Toronto mayor has ‘no reason’ to resign over crack claims
Police say video ‘consistent’ with claims Rob Ford was seen smoking drug has been recovered
Toronto Mayor Rob Ford walks between two security guards before he responds to the Toronto police investigation dubbed “Project Brazen 2” to the media at City Hall in Toronto today. Photograph: Mark Blinch/Reuters.
Toronto Mayor Rob Ford today said he would not resign as head of Canada’s biggest city after police recovered a video showing images “consistent” with media reports he was smoking what appeared to be crack cocaine.
“I have no reason to resign,” Mr Ford told reporters outside his office today. “I wish I could come out and defend myself. Unfortunately I can’t because it’s before the courts.”
Mr Ford, 44, was in a video recovered on October 29th from a hard drive that had been seized in a drug investigation,
Toronto Police Chief Bill Blair said. “I think it’s fair to say the mayor does appear in that video,” Mr Blair told reporters today.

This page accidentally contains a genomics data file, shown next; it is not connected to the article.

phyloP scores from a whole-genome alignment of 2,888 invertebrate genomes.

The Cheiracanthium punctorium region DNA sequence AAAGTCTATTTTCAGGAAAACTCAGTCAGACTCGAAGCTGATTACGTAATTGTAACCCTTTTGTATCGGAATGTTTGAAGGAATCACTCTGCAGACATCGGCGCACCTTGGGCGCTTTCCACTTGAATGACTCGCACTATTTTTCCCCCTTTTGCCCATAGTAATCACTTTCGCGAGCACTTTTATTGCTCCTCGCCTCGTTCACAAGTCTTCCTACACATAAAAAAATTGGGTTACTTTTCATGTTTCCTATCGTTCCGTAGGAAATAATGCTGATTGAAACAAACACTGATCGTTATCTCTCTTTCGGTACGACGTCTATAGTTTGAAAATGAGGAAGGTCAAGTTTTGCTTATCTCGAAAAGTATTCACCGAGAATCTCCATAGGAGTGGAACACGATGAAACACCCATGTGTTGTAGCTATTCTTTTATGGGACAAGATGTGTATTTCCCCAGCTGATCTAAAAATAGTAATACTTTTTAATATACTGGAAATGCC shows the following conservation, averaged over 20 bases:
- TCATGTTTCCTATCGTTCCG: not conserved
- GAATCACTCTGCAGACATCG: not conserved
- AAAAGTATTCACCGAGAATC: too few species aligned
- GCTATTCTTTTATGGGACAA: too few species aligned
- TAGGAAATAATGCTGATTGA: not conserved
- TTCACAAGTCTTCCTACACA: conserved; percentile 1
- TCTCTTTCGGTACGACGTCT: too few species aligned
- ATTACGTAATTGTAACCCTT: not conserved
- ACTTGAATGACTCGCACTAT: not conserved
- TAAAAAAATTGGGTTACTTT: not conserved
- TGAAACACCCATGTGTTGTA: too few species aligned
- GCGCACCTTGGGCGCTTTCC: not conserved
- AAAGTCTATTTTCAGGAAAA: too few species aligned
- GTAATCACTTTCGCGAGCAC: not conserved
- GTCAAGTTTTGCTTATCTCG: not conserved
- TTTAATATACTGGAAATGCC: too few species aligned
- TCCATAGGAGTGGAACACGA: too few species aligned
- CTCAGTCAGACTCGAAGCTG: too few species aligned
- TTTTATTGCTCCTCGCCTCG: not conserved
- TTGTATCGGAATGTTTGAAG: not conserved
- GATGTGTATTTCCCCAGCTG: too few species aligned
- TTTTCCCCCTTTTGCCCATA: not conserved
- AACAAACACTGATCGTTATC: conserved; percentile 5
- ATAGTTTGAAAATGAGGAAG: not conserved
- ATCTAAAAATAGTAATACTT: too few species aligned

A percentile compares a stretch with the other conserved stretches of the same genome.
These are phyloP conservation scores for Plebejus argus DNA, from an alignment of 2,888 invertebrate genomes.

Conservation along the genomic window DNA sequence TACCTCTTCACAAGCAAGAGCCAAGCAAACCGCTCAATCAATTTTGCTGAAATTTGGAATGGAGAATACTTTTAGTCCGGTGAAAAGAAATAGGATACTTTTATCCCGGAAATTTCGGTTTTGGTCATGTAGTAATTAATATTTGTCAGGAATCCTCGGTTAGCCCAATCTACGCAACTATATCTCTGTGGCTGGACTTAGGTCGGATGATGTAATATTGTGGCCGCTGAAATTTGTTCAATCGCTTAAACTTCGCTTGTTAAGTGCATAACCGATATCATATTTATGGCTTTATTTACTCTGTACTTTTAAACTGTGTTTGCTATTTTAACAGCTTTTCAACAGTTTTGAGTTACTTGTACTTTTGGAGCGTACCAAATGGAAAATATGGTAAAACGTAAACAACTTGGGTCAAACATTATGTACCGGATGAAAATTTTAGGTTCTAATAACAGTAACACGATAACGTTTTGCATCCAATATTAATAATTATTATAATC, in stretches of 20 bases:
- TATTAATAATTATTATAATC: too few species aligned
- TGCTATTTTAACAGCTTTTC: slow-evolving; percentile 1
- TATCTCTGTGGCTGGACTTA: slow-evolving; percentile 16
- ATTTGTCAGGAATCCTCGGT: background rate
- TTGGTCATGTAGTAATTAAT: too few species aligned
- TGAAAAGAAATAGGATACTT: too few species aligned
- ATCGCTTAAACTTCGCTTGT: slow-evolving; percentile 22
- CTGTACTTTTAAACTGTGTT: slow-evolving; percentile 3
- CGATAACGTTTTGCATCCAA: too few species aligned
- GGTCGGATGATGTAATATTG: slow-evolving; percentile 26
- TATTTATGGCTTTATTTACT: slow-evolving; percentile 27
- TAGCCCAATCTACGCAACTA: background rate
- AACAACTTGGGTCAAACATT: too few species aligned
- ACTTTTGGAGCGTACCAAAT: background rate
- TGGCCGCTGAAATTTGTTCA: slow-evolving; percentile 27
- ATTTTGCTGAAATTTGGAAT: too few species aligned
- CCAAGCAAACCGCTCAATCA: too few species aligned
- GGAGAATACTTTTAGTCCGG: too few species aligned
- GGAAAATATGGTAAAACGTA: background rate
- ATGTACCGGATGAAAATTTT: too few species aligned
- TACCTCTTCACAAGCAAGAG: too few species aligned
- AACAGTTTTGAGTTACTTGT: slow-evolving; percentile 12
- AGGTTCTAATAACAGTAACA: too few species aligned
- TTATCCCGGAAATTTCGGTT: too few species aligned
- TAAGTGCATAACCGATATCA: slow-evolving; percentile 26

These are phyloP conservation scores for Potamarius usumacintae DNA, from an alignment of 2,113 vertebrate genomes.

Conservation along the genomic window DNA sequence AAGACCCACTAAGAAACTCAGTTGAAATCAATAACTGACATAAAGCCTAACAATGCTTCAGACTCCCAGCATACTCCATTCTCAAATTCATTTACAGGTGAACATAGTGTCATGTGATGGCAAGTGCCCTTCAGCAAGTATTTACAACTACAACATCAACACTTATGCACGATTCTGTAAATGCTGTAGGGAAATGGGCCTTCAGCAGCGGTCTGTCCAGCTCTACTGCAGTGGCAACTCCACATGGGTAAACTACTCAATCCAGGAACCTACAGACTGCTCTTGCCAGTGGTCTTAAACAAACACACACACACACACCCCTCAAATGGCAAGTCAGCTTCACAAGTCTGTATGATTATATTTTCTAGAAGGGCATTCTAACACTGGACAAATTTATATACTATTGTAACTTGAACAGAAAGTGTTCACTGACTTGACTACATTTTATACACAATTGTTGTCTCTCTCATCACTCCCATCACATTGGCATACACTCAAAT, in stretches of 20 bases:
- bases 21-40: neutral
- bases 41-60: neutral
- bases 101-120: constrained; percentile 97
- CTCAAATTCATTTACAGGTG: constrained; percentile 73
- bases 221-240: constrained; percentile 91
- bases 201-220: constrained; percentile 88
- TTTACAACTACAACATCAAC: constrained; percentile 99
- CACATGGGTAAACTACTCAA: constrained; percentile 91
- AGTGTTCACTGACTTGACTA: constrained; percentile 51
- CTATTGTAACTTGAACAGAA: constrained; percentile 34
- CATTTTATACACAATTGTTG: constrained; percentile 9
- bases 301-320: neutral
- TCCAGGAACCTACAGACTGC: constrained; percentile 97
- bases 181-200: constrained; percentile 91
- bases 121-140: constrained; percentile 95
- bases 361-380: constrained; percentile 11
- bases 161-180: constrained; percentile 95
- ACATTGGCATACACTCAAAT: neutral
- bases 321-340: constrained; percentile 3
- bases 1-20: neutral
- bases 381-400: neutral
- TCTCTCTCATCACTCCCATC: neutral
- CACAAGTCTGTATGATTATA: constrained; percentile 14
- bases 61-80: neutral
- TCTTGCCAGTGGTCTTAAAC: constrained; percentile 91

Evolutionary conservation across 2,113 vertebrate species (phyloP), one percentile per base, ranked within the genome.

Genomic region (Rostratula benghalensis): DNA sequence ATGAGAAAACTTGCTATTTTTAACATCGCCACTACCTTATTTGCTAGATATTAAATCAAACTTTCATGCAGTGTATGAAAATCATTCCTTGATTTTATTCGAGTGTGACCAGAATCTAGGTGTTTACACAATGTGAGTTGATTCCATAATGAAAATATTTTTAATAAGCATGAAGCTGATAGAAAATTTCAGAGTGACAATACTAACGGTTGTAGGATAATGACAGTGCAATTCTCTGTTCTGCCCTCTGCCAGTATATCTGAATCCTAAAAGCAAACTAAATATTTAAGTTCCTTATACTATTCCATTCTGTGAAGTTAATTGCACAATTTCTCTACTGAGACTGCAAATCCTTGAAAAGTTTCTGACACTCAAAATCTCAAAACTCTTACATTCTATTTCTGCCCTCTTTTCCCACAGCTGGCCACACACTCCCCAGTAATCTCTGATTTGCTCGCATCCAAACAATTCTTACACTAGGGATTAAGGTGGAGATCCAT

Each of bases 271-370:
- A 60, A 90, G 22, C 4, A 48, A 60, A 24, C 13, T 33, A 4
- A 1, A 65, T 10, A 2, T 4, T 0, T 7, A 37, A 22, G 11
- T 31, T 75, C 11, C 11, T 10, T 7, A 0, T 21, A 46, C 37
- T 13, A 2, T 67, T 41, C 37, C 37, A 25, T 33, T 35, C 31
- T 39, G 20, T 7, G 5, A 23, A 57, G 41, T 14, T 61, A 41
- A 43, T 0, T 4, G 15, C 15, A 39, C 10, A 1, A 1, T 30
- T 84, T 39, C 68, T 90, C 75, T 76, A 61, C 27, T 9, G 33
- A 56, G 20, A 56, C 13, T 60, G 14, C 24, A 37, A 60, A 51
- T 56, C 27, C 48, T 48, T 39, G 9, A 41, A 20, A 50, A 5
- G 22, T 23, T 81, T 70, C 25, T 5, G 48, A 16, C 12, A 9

There isn’t enough evidence in the video to warrant criminal charges and police haven’t interviewed Mr Ford, he said.
The Toronto Star reported in May that they had seen a video that showed Ford smoking what appeared to be crack cocaine. US website Gawker was the first to report on the video and raised $200,000 in an unsuccessful attempt to buy it.
The mayor said in May he doesn’t smoke crack cocaine and said the video didn’t exist.
“As a citizen of Toronto I’m disappointed,” Mr Blair said. “This is a traumatic issue for the citizens of this city and for the reputation of this city.”
A 500-page police document filed in court was released today detailing “Project Brazen 2,” a surveillance operation in connection with the probe.
The document shows photos of multiple meetings between Mr Ford and Alexander Lisi, who police arrested this morning on charges of extortion, Mr Blair said.
Mr Lisi was arrested earlier this month on drug charges and then released. Mr Ford has said Mr Lisi was a friend.
“I’m quite shocked,” Paula Fletcher, a Toronto city councilor said on CP24 television. “This is unprecedented in the city of Toronto. I believe that up to this point many people have given the mayor the benefit of the doubt. With the chief’s press conference today, that day is probably done.”